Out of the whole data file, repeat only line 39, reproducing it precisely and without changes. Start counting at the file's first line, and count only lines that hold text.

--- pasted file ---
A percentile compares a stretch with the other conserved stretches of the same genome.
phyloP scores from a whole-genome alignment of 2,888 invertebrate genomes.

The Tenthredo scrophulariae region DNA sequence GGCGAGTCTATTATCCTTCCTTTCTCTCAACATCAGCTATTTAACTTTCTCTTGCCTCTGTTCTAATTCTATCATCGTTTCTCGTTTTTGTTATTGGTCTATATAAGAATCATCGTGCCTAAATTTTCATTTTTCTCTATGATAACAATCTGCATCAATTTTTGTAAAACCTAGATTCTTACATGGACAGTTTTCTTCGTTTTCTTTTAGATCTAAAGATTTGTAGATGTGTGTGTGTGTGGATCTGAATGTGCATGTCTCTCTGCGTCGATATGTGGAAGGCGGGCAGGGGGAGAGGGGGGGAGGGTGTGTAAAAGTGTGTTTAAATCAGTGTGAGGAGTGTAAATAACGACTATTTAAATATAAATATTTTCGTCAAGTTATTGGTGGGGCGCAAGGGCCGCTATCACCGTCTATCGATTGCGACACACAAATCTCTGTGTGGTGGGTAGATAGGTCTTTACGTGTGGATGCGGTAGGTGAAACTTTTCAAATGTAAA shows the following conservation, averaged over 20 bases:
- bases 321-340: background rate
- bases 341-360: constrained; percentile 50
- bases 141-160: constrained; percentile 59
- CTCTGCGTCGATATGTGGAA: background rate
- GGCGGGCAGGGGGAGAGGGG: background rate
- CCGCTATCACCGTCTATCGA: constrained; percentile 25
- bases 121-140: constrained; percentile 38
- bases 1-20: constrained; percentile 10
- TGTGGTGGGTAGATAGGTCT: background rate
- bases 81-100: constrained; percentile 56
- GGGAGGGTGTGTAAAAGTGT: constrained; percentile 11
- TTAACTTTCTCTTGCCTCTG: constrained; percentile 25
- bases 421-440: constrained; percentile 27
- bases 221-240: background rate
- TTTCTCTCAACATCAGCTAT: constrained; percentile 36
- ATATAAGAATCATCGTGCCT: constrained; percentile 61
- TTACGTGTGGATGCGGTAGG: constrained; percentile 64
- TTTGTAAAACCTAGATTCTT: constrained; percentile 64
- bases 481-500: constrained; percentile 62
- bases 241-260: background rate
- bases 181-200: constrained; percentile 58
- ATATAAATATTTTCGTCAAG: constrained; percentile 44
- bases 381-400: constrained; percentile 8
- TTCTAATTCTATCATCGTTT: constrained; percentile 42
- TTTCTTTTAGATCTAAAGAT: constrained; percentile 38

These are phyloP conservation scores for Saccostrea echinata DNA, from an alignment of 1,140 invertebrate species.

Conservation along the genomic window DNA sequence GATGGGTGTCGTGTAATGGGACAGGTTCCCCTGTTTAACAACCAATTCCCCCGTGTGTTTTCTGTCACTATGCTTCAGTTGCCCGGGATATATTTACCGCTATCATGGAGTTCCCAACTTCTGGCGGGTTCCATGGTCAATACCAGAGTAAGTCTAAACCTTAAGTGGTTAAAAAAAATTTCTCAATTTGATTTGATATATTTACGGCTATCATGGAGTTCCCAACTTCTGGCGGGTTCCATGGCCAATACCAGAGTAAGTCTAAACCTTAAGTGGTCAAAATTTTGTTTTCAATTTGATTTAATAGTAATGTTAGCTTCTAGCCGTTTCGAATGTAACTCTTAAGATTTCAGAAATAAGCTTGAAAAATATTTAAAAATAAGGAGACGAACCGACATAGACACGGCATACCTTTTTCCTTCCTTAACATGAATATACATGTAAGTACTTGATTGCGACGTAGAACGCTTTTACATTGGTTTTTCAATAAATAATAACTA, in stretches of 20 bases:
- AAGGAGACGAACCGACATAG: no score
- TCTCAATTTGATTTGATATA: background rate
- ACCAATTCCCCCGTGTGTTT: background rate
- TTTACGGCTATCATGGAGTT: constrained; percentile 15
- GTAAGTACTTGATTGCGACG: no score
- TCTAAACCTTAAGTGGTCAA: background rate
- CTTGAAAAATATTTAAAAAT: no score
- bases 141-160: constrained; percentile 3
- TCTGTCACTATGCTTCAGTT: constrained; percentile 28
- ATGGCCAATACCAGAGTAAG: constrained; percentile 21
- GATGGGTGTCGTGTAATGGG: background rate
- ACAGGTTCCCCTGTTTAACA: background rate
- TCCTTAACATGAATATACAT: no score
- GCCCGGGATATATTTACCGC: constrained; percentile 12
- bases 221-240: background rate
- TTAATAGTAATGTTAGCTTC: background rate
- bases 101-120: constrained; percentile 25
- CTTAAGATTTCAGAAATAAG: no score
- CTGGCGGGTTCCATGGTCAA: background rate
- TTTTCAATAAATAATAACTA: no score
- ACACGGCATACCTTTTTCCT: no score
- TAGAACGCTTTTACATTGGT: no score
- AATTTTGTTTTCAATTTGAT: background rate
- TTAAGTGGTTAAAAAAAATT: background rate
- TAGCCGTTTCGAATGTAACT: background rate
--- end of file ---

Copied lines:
- TCTGTCACTATGCTTCAGTT: constrained; percentile 28